Data Visualization Design and Style Guide

Data Visualization

What is this project about?

Along side the applications developed for clinical staff service provided by Think Research is the ability for clients to view analytics about the usage of those applications. As the primary designer on this project, I was asked to provide improved designs and a style guide for developing visual improvements on top of a 3rd party analytics platform.

Initial research

I spent a considerable amount of time exploring the features and functionality of the application. I documented capabilities and limitations of creating dashboards and displaying data as well as taking stock of all visual properties that could be applied to data and dashboards. In addition, I examined client dashboards that already existed to understand what types of data they were interested in visualizing, and how our teams had built those dashboards.

Original dashboards

The Problem

Because our teams were using a 3rd party application to provide clients with dashboards to review utilization statistics and adherence to best practices, the amount of customization that could be achieved was limited. In addition, there were other usability issues with the platform I endeavoured to solve, including:

  • All charts must fit in a limited viewport with no scrolling; If the user's screen size was smaller the charts shrink to fit, responsively
  • Chart and table titles often get truncated and need to be hovered to read
  • Variable text sizes are in use across charts, making it difficult to understand hierarchy
  • No restrictions on colours in use, creating a wide variability in emphasis
  • No standardized style rules for charts and graphs to unify the look and feel of the displayed data
How might we create a style guide to provide a consistent look and feel of displayed data, while displaying important information on multiple screen sizes?

How might we ensure that data is easy to visualize and interpret, without creating increased cognitive load on the user?


Create a style guide that defines the following:

  • Colours that can be used for data visualization
  • Fonts and typography
  • Design guidelines for bar charts, double bar charts, multi bar charts, waterfall charts, line charts and pie charts
  • Considerations for showing the right amount of information at the right time
  • Combining charts within a dashboard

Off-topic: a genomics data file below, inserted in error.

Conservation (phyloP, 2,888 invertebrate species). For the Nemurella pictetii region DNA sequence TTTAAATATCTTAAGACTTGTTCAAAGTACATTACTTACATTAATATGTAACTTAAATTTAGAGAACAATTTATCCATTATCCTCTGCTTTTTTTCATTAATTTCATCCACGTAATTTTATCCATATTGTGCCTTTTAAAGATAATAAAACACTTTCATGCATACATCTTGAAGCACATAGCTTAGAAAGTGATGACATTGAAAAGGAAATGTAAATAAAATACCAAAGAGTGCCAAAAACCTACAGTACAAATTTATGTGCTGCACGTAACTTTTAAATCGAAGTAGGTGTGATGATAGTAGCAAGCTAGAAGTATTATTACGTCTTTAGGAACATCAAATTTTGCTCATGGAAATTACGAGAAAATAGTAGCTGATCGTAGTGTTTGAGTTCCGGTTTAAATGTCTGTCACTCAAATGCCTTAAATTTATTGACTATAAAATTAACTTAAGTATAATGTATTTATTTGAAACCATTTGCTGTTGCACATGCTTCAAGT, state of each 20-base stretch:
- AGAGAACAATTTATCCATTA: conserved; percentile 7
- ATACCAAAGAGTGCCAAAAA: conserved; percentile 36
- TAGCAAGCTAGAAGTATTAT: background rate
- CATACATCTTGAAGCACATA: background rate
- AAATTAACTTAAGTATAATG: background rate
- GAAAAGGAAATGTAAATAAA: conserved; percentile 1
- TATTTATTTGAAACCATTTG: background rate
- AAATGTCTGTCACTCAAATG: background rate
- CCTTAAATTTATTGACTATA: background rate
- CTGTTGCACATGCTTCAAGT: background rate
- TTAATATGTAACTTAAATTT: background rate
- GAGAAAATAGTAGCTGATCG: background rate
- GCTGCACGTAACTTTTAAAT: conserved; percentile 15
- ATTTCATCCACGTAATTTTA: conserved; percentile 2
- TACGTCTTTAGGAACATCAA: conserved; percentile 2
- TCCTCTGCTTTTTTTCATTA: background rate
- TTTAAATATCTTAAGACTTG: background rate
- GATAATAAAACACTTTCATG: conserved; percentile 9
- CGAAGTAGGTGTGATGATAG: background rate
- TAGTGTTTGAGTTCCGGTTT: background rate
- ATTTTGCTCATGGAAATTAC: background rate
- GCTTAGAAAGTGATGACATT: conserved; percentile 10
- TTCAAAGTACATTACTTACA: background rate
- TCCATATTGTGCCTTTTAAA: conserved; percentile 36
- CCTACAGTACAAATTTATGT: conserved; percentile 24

• Considerations for those who may be colour blind or have reduced vision

Secondary Research

I consulted a number of articles and publications to learn more about data visualization. I learned way more than I needed to know about data! Out of this research, I determined important considerations when designing for data visualization:

  1. Bar charts should be used to compare quantitative data from several categories
  2. Pie charts should be used to show parts of a whole
  3. Line charts should be used to compare values over time
  4. Designs must be coherent, to allow the user to properly process the information they are being presented with


Font and Colour definitions

For high contrast charts, a simplified colour palette was chosen. In order to increase readability, an open and legible font was chosen. I mapped out these definitions as I designed, to ensure a consistent visual display for all chart types.

data visualization fonts and colours

Bar charts

For bar chart visualization it was important to show a visual indicator of value and a numeric indicator. I added guidelines that defined how boundaries between data sets were styled, as well as providing a grid of vertical guidelines to assist in mapping data values properly. For double and multi-bar charts, the highest contrast colours were used from the palette, to allow for easy interpretation of data. Also defined were interaction designs, including hover states and tooltips that provide additional information in case chart labels are truncated. 

Single bar chart

Double bar chart

Multi bar chart


Line Chart

The line chart included a thicker line bar to better allow users to distinguish the data line from the guide lines on the x- and y-axis. Hover interactions were designed to emphasize the hovered data point on the data line. Visual reference lines to guide the user to both x- and y-axis accompanied this hover interaction. As in the previous charts, a tooltip will also display when hovering a data point.

Line chart design

Pie Charts

Pie charts were defined to be visualized as a ring-shape, for better use of real estate within the chart itself. To provide readability, a 1px gap has been added between pie segments. Numerical labels for each pie piece should display within the piece itself, except when the segment size does not permit. In this case, the label should display outside of the pie segment with a guide line from the segment to the label value. A tooltip will show when a user hovers a pie piece OR a label vale. When a pie piece is hovered, the style of that piece will change to include a drop shadow. Simultaneously, the label value associated with that piece will obtain a background with colour that matches the corresponding pie piece. Conversely, the same hover states should occur when a user hovers label or legend data.

Pie charts